'Dismissive' view of suicide risk criticised
Dáil report: Minister for Children Frances Fitzgerald has rejected suggestions that women might use the threat of suicide as a way of securing an abortion.
She said it made no sense to brand women as “duplicitous and untrustworthy, likely to claim suicidal thoughts and pull the wool over the eyes of the medical profession in an effort to seek the option of an abortion”.
Ms Fitzgerald added: “Since when has it become permissible to make such bald and dismissive statements about women and people presenting with serious mental health problems?”
Since when had it become permissible to resist the idea that pregnancy “might trigger or could exacerbate” existing mental health conditions.
“Let us not go there or attribute ruthless, uncaring duplicity to women we do not know and who in the distant future may have a crisis pregnancy,” she added.
Speaking during the resumed Dáil debate on abortion, she added the Government must make explicit the standards and regulations guiding the delivery of one of the best maternity services in the world.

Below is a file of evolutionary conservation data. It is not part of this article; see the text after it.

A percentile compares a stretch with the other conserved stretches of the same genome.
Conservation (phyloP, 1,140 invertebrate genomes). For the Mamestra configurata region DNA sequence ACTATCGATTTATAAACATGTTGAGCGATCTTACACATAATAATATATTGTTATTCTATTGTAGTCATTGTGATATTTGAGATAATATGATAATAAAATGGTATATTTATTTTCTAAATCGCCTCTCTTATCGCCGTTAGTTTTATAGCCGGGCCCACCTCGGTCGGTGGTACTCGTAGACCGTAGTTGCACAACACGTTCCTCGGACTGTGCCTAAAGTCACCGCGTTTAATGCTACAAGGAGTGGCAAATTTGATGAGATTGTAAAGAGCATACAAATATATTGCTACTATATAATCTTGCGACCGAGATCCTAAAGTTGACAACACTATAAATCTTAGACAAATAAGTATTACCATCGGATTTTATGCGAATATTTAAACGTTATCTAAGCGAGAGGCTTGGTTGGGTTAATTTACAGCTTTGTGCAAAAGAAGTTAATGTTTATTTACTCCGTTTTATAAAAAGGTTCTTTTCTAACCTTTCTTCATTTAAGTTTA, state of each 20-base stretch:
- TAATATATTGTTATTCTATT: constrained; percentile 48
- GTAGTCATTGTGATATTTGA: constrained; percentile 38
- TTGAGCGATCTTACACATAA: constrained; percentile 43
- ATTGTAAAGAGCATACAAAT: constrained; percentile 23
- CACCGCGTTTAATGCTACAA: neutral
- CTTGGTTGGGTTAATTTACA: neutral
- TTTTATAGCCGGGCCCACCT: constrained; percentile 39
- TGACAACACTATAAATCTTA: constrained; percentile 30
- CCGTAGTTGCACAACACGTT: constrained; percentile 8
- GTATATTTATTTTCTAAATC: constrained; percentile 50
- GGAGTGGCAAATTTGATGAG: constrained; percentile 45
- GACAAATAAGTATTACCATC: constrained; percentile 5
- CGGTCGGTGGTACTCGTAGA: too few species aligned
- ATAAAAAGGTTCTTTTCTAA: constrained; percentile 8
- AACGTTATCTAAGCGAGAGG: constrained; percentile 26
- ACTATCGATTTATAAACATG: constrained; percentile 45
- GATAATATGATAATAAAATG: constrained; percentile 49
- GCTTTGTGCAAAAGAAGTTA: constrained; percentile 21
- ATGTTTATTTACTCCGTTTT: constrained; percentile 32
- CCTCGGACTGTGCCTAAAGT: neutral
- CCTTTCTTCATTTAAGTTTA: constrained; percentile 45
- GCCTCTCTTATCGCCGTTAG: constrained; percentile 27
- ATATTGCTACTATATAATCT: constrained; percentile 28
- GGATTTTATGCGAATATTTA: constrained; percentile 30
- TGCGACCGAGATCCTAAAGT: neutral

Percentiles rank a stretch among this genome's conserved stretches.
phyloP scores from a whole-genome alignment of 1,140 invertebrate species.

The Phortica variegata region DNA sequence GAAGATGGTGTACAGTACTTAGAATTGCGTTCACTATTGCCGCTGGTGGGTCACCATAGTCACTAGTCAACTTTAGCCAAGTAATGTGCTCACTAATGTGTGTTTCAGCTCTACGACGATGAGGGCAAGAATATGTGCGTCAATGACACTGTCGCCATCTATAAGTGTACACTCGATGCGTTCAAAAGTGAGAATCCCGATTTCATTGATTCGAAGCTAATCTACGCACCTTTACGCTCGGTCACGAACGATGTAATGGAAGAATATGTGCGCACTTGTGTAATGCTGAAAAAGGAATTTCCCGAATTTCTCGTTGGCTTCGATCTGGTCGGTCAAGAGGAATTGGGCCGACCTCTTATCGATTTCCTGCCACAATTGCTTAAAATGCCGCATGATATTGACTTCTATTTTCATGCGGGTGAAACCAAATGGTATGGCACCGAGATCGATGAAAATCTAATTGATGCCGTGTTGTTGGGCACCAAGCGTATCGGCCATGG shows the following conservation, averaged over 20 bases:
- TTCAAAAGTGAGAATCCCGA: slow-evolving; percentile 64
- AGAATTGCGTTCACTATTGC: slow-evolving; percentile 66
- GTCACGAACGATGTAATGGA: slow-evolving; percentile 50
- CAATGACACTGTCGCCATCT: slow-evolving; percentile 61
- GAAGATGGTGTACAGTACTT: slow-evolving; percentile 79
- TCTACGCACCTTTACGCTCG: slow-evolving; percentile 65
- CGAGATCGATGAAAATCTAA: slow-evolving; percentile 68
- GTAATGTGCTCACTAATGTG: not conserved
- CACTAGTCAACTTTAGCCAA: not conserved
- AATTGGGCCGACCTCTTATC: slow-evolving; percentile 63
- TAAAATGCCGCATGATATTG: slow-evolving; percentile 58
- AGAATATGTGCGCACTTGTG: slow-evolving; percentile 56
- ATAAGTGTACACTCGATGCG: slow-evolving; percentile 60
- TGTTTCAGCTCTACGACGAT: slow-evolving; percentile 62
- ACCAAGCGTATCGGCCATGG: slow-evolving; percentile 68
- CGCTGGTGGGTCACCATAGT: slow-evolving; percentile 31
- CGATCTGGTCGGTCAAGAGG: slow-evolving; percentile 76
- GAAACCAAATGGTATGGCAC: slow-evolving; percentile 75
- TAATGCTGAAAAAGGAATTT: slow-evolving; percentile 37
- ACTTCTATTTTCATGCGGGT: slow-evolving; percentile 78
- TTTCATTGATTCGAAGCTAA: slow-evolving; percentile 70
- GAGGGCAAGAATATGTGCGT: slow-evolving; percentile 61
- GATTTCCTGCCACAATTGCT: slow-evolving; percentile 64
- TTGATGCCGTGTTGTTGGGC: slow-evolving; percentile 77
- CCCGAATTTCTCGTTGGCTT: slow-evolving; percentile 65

“Let us face another reality for Irish women,” Ms Fitzgerald added. “As of this year, more than 4,000 women travel annually out of Ireland for terminations.”
She said they ranged in age from the very young – some 11 per cent were teenagers – to the 37 per cent aged 30 or older. These were ordinary Irish women who, for many different reasons, faced a pregnancy they believed they could not continue.
“Some have sought counselling or support before making the decision but many know that despite the support and promotion of counselling and related services, there is an underlying Irish code of ‘Don’t tell, just go’.”
She said members of the Dáil stood at yet another “infinitely painful point in a two-decade sequence of difficult and painful cases, Irish and European case law, reports, Green Papers, deliberations by an Oireachtas constitutional committee and periods of intense public debate”.
Minister of State for Health Kathleen Lynch said the House would now either legislate or legislate with regulations.
“Mark my words, however, there will be another incident, and we will have to return and confront this issue again,” she added. “What we are about to do is far too narrow.”
She asked when the State would allow women, in consultation with their medical teams, to make decisions for themselves.
Minister of State for Finance Brian Hayes said the failure of successive governments to act had put the lives of women at risk. “Too often, we only respond when a crisis develops,” he said. “This generation of legislators is now called upon to exercise its duty.”
He said “legal clarity and a full, proper legislative response to the issues contained in the X case ruling of more than 20 years ago” were required.